"That's a whole lot of Republicans who kept their purity on the tax issue," Needham explains. He's as confident as ever that his group will compel conservatives to hold firm in the next stage of the fiscal fight. Needham will have a partner in former senator Jim DeMint, the conservative firebrand from South Carolina who's set to become president of the Heritage Foundation in April.

If the "firebrand" label wasn't enough of a hint, the journalist dropped her first use of "hardline" two paragraphs later:


While some of its compatriots have reconsidered their hardline stances since President Obama's reelectioneven Grover Norquist gave the GOP a hall pass on the fiscal cliff's tax hikeHeritage Action has retrenched. On Wednesday, House Republicans backed down from the debt-ceiling standoff and voted to suspend it for three months without offsetting spending cuts. But Heritage Action has already settled on the next crisis point to use as leverage: rallying, cajoling, and shaming lawmakers to commit to a budget that balances within 10 years. And here, in part, is why Heritage Action calls itself the "new fangs" on the Heritage "beast": It has no qualms about holding conservative members accountable to their promises — even if it risks a government shutdown.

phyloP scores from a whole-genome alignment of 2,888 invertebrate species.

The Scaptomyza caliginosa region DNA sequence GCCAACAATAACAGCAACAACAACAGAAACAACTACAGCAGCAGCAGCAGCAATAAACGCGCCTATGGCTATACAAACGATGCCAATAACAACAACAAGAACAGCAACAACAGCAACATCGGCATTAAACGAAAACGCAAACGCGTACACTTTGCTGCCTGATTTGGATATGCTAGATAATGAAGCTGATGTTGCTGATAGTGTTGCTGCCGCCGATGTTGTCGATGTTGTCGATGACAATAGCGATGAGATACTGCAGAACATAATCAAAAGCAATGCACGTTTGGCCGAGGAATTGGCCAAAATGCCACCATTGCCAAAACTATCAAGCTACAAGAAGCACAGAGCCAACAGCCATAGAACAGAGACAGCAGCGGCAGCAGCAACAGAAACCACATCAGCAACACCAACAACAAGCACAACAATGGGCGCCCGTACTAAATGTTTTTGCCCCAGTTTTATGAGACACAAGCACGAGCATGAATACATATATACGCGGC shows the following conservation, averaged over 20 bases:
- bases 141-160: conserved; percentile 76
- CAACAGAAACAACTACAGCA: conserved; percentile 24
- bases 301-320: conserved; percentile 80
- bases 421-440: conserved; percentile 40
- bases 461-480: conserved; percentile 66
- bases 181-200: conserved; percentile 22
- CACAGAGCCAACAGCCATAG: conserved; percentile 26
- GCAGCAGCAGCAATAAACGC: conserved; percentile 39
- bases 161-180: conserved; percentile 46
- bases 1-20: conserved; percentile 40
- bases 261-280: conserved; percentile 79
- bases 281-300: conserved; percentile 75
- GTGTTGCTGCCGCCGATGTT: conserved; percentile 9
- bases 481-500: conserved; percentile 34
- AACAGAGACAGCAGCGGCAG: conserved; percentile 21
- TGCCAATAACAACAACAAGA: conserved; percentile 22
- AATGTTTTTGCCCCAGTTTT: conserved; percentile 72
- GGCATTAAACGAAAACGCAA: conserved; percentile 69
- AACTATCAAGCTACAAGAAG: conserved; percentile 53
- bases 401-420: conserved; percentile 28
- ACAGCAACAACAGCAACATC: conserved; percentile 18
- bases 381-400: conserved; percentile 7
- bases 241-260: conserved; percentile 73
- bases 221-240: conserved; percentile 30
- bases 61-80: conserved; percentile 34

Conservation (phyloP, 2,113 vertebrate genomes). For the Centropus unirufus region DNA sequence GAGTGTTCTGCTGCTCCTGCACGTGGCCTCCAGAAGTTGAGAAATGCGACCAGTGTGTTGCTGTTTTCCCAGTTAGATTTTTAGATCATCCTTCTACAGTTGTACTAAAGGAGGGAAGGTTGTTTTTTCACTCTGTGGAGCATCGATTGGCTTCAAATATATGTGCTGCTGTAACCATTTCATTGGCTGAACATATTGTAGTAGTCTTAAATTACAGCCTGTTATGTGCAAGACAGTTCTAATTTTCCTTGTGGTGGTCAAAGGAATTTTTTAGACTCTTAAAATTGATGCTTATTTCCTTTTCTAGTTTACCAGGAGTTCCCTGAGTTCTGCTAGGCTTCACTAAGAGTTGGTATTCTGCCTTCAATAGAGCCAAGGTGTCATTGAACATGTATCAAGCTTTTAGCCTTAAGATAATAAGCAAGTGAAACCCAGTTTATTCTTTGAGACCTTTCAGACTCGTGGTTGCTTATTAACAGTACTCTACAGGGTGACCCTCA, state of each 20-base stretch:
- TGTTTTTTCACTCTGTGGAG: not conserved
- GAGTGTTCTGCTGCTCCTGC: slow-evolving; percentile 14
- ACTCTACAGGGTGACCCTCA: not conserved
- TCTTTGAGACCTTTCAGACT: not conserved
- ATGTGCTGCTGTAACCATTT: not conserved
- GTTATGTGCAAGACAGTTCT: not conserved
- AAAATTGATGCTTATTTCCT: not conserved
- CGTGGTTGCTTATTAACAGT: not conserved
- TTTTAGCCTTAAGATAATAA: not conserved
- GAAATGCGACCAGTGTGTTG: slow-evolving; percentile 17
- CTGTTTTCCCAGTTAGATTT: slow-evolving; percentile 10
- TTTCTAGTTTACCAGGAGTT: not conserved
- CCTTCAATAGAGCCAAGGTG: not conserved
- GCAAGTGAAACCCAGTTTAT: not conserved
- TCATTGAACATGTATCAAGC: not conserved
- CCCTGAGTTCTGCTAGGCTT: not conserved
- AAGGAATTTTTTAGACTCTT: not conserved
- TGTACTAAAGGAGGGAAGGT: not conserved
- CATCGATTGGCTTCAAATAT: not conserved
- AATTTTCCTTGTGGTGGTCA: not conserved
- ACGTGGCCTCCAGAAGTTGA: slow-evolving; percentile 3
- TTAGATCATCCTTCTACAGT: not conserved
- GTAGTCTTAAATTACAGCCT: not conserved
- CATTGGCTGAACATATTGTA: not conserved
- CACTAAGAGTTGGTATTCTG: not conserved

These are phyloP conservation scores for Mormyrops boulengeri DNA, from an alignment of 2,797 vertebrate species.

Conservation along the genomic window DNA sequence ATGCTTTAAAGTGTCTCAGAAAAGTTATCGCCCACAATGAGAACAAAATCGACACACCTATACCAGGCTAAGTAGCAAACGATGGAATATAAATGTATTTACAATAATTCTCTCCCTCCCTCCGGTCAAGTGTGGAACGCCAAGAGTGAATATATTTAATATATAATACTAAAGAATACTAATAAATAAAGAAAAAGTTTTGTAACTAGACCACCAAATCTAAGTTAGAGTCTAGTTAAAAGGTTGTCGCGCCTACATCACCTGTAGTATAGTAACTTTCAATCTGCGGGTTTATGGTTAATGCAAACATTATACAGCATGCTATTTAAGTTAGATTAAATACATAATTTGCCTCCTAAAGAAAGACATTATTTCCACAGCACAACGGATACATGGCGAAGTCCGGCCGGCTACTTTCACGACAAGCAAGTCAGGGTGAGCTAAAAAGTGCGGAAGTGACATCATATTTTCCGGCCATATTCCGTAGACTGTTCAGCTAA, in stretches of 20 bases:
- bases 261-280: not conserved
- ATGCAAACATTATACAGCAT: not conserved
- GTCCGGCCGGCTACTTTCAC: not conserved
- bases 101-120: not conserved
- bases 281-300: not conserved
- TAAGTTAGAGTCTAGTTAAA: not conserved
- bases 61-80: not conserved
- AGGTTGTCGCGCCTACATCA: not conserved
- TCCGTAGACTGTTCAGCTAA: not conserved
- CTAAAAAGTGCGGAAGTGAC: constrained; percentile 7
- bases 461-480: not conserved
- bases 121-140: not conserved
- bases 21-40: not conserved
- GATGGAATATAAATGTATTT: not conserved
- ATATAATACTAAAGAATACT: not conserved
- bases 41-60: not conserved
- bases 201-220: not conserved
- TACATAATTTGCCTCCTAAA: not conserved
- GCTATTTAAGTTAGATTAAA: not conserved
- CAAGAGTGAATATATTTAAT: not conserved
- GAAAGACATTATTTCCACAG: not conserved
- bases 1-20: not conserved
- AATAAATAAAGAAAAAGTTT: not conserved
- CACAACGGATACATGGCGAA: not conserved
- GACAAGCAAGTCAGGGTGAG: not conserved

Get that? Khimm's spin would lead the reader to think that Heritage Action is more radical than the left's favorite bogeyman Norquist. She continued that "Heritage Action is reaching out to its allies on Capitol Hill — some of the most conservative members of Congress, who fear becoming increasingly isolated if more Republicans choose to ally themselves with Democrats. 'Heritage is really the only group that's gotten down into the trenches,' said Rep. Mick Mulvaney (R-S.C.)."